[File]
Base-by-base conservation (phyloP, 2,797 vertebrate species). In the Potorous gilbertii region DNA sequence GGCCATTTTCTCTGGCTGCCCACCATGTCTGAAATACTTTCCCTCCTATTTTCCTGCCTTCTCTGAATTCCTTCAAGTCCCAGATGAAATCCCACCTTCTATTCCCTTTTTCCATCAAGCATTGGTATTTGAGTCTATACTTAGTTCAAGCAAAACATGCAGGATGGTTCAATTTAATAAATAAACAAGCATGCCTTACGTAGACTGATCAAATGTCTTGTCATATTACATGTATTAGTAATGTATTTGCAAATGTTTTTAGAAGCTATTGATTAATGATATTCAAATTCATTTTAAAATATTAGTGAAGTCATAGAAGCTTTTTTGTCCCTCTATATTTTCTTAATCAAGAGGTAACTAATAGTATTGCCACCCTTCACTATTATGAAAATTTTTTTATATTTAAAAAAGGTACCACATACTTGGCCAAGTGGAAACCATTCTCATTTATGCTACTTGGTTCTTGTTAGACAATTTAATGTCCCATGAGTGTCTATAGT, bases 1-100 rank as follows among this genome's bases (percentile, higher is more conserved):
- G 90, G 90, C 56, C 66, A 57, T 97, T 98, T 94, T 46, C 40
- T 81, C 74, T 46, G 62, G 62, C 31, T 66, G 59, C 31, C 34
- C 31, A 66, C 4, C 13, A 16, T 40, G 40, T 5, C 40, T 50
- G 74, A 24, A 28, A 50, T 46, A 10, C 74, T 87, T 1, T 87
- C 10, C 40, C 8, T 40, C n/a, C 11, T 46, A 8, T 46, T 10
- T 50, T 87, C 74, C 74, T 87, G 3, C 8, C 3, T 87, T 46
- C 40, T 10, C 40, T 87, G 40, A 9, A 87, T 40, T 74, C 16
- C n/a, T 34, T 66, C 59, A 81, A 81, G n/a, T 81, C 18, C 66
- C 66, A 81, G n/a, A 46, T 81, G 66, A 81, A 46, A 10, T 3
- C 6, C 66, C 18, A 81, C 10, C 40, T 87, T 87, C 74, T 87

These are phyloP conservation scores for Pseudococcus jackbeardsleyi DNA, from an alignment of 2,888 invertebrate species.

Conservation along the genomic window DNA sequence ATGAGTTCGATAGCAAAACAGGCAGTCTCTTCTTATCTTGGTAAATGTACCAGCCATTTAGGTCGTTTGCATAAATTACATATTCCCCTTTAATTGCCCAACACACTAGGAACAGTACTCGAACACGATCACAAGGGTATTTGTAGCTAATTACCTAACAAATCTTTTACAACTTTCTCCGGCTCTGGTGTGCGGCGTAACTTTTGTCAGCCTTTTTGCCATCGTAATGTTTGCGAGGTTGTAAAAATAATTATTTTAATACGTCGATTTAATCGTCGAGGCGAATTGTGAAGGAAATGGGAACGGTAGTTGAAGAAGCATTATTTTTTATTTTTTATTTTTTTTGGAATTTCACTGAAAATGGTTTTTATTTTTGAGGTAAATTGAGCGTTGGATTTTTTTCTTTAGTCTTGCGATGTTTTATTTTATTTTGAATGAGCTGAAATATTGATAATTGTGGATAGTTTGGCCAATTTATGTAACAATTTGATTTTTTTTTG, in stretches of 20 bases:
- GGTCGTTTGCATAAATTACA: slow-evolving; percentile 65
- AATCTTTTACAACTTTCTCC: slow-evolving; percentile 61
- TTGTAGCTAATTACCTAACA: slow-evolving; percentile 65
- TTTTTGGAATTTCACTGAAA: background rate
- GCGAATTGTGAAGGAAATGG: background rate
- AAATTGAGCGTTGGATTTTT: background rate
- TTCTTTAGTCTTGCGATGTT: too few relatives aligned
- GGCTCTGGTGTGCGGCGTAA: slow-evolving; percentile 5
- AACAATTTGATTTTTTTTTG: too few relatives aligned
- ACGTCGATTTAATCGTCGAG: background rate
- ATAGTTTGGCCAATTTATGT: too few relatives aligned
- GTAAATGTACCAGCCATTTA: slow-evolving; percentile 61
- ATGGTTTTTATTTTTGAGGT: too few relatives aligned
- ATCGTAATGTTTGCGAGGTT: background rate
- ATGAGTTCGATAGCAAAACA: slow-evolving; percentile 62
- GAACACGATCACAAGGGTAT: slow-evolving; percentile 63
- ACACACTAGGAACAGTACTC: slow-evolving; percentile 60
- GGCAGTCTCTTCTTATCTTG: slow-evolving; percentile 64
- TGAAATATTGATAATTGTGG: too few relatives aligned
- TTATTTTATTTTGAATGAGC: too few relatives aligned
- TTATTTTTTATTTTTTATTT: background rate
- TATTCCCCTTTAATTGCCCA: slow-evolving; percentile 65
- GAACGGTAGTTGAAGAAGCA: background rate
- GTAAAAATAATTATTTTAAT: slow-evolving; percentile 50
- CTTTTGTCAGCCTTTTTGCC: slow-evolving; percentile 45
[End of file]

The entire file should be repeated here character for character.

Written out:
Base-by-base conservation (phyloP, 2,797 vertebrate species). In the Potorous gilbertii region DNA sequence GGCCATTTTCTCTGGCTGCCCACCATGTCTGAAATACTTTCCCTCCTATTTTCCTGCCTTCTCTGAATTCCTTCAAGTCCCAGATGAAATCCCACCTTCTATTCCCTTTTTCCATCAAGCATTGGTATTTGAGTCTATACTTAGTTCAAGCAAAACATGCAGGATGGTTCAATTTAATAAATAAACAAGCATGCCTTACGTAGACTGATCAAATGTCTTGTCATATTACATGTATTAGTAATGTATTTGCAAATGTTTTTAGAAGCTATTGATTAATGATATTCAAATTCATTTTAAAATATTAGTGAAGTCATAGAAGCTTTTTTGTCCCTCTATATTTTCTTAATCAAGAGGTAACTAATAGTATTGCCACCCTTCACTATTATGAAAATTTTTTTATATTTAAAAAAGGTACCACATACTTGGCCAAGTGGAAACCATTCTCATTTATGCTACTTGGTTCTTGTTAGACAATTTAATGTCCCATGAGTGTCTATAGT, bases 1-100 rank as follows among this genome's bases (percentile, higher is more conserved):
- G 90, G 90, C 56, C 66, A 57, T 97, T 98, T 94, T 46, C 40
- T 81, C 74, T 46, G 62, G 62, C 31, T 66, G 59, C 31, C 34
- C 31, A 66, C 4, C 13, A 16, T 40, G 40, T 5, C 40, T 50
- G 74, A 24, A 28, A 50, T 46, A 10, C 74, T 87, T 1, T 87
- C 10, C 40, C 8, T 40, C n/a, C 11, T 46, A 8, T 46, T 10
- T 50, T 87, C 74, C 74, T 87, G 3, C 8, C 3, T 87, T 46
- C 40, T 10, C 40, T 87, G 40, A 9, A 87, T 40, T 74, C 16
- C n/a, T 34, T 66, C 59, A 81, A 81, G n/a, T 81, C 18, C 66
- C 66, A 81, G n/a, A 46, T 81, G 66, A 81, A 46, A 10, T 3
- C 6, C 66, C 18, A 81, C 10, C 40, T 87, T 87, C 74, T 87

These are phyloP conservation scores for Pseudococcus jackbeardsleyi DNA, from an alignment of 2,888 invertebrate species.

Conservation along the genomic window DNA sequence ATGAGTTCGATAGCAAAACAGGCAGTCTCTTCTTATCTTGGTAAATGTACCAGCCATTTAGGTCGTTTGCATAAATTACATATTCCCCTTTAATTGCCCAACACACTAGGAACAGTACTCGAACACGATCACAAGGGTATTTGTAGCTAATTACCTAACAAATCTTTTACAACTTTCTCCGGCTCTGGTGTGCGGCGTAACTTTTGTCAGCCTTTTTGCCATCGTAATGTTTGCGAGGTTGTAAAAATAATTATTTTAATACGTCGATTTAATCGTCGAGGCGAATTGTGAAGGAAATGGGAACGGTAGTTGAAGAAGCATTATTTTTTATTTTTTATTTTTTTTGGAATTTCACTGAAAATGGTTTTTATTTTTGAGGTAAATTGAGCGTTGGATTTTTTTCTTTAGTCTTGCGATGTTTTATTTTATTTTGAATGAGCTGAAATATTGATAATTGTGGATAGTTTGGCCAATTTATGTAACAATTTGATTTTTTTTTG, in stretches of 20 bases:
- GGTCGTTTGCATAAATTACA: slow-evolving; percentile 65
- AATCTTTTACAACTTTCTCC: slow-evolving; percentile 61
- TTGTAGCTAATTACCTAACA: slow-evolving; percentile 65
- TTTTTGGAATTTCACTGAAA: background rate
- GCGAATTGTGAAGGAAATGG: background rate
- AAATTGAGCGTTGGATTTTT: background rate
- TTCTTTAGTCTTGCGATGTT: too few relatives aligned
- GGCTCTGGTGTGCGGCGTAA: slow-evolving; percentile 5
- AACAATTTGATTTTTTTTTG: too few relatives aligned
- ACGTCGATTTAATCGTCGAG: background rate
- ATAGTTTGGCCAATTTATGT: too few relatives aligned
- GTAAATGTACCAGCCATTTA: slow-evolving; percentile 61
- ATGGTTTTTATTTTTGAGGT: too few relatives aligned
- ATCGTAATGTTTGCGAGGTT: background rate
- ATGAGTTCGATAGCAAAACA: slow-evolving; percentile 62
- GAACACGATCACAAGGGTAT: slow-evolving; percentile 63
- ACACACTAGGAACAGTACTC: slow-evolving; percentile 60
- GGCAGTCTCTTCTTATCTTG: slow-evolving; percentile 64
- TGAAATATTGATAATTGTGG: too few relatives aligned
- TTATTTTATTTTGAATGAGC: too few relatives aligned
- TTATTTTTTATTTTTTATTT: background rate
- TATTCCCCTTTAATTGCCCA: slow-evolving; percentile 65
- GAACGGTAGTTGAAGAAGCA: background rate
- GTAAAAATAATTATTTTAAT: slow-evolving; percentile 50
- CTTTTGTCAGCCTTTTTGCC: slow-evolving; percentile 45